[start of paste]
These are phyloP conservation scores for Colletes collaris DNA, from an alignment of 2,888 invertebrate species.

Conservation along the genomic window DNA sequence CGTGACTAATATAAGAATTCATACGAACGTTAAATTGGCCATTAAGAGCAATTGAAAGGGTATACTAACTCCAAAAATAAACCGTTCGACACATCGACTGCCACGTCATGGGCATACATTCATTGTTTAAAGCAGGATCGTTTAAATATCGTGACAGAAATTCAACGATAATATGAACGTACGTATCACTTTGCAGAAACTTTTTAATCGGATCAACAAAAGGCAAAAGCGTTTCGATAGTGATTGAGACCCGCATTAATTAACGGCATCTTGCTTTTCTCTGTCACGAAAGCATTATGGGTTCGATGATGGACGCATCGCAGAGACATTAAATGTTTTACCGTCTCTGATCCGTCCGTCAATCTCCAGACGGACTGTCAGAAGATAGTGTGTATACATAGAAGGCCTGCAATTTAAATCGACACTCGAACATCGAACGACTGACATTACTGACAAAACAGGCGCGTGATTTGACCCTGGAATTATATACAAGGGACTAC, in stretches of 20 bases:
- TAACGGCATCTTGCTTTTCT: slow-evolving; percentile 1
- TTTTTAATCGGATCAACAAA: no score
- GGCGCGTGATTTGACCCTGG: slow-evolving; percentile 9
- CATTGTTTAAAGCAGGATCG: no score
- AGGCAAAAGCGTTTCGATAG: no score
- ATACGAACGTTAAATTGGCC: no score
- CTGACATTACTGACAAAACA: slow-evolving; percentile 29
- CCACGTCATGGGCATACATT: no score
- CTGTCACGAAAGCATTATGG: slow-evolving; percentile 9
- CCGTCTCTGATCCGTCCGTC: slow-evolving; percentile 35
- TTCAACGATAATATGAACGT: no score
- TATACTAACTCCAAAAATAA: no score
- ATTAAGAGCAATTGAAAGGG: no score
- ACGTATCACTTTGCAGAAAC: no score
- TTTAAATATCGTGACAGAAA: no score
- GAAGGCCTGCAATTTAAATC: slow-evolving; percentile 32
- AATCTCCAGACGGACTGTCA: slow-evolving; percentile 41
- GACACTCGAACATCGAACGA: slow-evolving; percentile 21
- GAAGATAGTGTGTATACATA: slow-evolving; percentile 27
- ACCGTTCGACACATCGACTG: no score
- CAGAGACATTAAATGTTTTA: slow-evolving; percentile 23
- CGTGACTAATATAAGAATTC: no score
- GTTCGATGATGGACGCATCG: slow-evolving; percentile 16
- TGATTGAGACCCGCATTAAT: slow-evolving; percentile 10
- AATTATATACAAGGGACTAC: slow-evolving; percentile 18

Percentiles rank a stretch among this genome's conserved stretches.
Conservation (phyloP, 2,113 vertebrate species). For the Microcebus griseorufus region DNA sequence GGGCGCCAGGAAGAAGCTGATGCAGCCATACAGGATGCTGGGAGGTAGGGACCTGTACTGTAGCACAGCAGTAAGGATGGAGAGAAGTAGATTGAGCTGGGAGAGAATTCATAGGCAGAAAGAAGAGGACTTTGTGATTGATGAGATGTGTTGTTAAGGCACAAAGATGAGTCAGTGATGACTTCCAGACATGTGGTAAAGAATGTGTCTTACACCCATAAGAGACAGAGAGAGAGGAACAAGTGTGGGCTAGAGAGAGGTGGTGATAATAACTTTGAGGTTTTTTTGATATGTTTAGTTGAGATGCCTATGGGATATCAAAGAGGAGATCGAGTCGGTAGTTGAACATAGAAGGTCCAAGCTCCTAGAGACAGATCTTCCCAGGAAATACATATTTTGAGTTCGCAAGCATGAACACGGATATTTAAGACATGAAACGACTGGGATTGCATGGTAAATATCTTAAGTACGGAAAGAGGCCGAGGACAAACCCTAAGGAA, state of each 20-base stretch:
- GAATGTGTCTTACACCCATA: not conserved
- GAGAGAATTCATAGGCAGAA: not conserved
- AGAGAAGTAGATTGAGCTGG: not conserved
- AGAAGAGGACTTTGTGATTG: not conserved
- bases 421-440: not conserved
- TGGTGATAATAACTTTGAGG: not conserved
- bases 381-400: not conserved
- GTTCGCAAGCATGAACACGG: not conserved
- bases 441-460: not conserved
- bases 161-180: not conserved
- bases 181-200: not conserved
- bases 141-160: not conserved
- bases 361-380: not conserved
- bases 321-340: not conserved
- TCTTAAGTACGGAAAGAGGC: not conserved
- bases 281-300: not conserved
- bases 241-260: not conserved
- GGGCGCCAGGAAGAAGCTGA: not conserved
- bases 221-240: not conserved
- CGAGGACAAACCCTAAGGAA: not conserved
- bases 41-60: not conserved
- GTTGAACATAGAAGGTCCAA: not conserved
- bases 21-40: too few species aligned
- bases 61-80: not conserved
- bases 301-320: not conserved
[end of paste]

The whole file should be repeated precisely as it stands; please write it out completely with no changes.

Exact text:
These are phyloP conservation scores for Colletes collaris DNA, from an alignment of 2,888 invertebrate species.

Conservation along the genomic window DNA sequence CGTGACTAATATAAGAATTCATACGAACGTTAAATTGGCCATTAAGAGCAATTGAAAGGGTATACTAACTCCAAAAATAAACCGTTCGACACATCGACTGCCACGTCATGGGCATACATTCATTGTTTAAAGCAGGATCGTTTAAATATCGTGACAGAAATTCAACGATAATATGAACGTACGTATCACTTTGCAGAAACTTTTTAATCGGATCAACAAAAGGCAAAAGCGTTTCGATAGTGATTGAGACCCGCATTAATTAACGGCATCTTGCTTTTCTCTGTCACGAAAGCATTATGGGTTCGATGATGGACGCATCGCAGAGACATTAAATGTTTTACCGTCTCTGATCCGTCCGTCAATCTCCAGACGGACTGTCAGAAGATAGTGTGTATACATAGAAGGCCTGCAATTTAAATCGACACTCGAACATCGAACGACTGACATTACTGACAAAACAGGCGCGTGATTTGACCCTGGAATTATATACAAGGGACTAC, in stretches of 20 bases:
- TAACGGCATCTTGCTTTTCT: slow-evolving; percentile 1
- TTTTTAATCGGATCAACAAA: no score
- GGCGCGTGATTTGACCCTGG: slow-evolving; percentile 9
- CATTGTTTAAAGCAGGATCG: no score
- AGGCAAAAGCGTTTCGATAG: no score
- ATACGAACGTTAAATTGGCC: no score
- CTGACATTACTGACAAAACA: slow-evolving; percentile 29
- CCACGTCATGGGCATACATT: no score
- CTGTCACGAAAGCATTATGG: slow-evolving; percentile 9
- CCGTCTCTGATCCGTCCGTC: slow-evolving; percentile 35
- TTCAACGATAATATGAACGT: no score
- TATACTAACTCCAAAAATAA: no score
- ATTAAGAGCAATTGAAAGGG: no score
- ACGTATCACTTTGCAGAAAC: no score
- TTTAAATATCGTGACAGAAA: no score
- GAAGGCCTGCAATTTAAATC: slow-evolving; percentile 32
- AATCTCCAGACGGACTGTCA: slow-evolving; percentile 41
- GACACTCGAACATCGAACGA: slow-evolving; percentile 21
- GAAGATAGTGTGTATACATA: slow-evolving; percentile 27
- ACCGTTCGACACATCGACTG: no score
- CAGAGACATTAAATGTTTTA: slow-evolving; percentile 23
- CGTGACTAATATAAGAATTC: no score
- GTTCGATGATGGACGCATCG: slow-evolving; percentile 16
- TGATTGAGACCCGCATTAAT: slow-evolving; percentile 10
- AATTATATACAAGGGACTAC: slow-evolving; percentile 18

Percentiles rank a stretch among this genome's conserved stretches.
Conservation (phyloP, 2,113 vertebrate species). For the Microcebus griseorufus region DNA sequence GGGCGCCAGGAAGAAGCTGATGCAGCCATACAGGATGCTGGGAGGTAGGGACCTGTACTGTAGCACAGCAGTAAGGATGGAGAGAAGTAGATTGAGCTGGGAGAGAATTCATAGGCAGAAAGAAGAGGACTTTGTGATTGATGAGATGTGTTGTTAAGGCACAAAGATGAGTCAGTGATGACTTCCAGACATGTGGTAAAGAATGTGTCTTACACCCATAAGAGACAGAGAGAGAGGAACAAGTGTGGGCTAGAGAGAGGTGGTGATAATAACTTTGAGGTTTTTTTGATATGTTTAGTTGAGATGCCTATGGGATATCAAAGAGGAGATCGAGTCGGTAGTTGAACATAGAAGGTCCAAGCTCCTAGAGACAGATCTTCCCAGGAAATACATATTTTGAGTTCGCAAGCATGAACACGGATATTTAAGACATGAAACGACTGGGATTGCATGGTAAATATCTTAAGTACGGAAAGAGGCCGAGGACAAACCCTAAGGAA, state of each 20-base stretch:
- GAATGTGTCTTACACCCATA: not conserved
- GAGAGAATTCATAGGCAGAA: not conserved
- AGAGAAGTAGATTGAGCTGG: not conserved
- AGAAGAGGACTTTGTGATTG: not conserved
- bases 421-440: not conserved
- TGGTGATAATAACTTTGAGG: not conserved
- bases 381-400: not conserved
- GTTCGCAAGCATGAACACGG: not conserved
- bases 441-460: not conserved
- bases 161-180: not conserved
- bases 181-200: not conserved
- bases 141-160: not conserved
- bases 361-380: not conserved
- bases 321-340: not conserved
- TCTTAAGTACGGAAAGAGGC: not conserved
- bases 281-300: not conserved
- bases 241-260: not conserved
- GGGCGCCAGGAAGAAGCTGA: not conserved
- bases 221-240: not conserved
- CGAGGACAAACCCTAAGGAA: not conserved
- bases 41-60: not conserved
- GTTGAACATAGAAGGTCCAA: not conserved
- bases 21-40: too few species aligned
- bases 61-80: not conserved
- bases 301-320: not conserved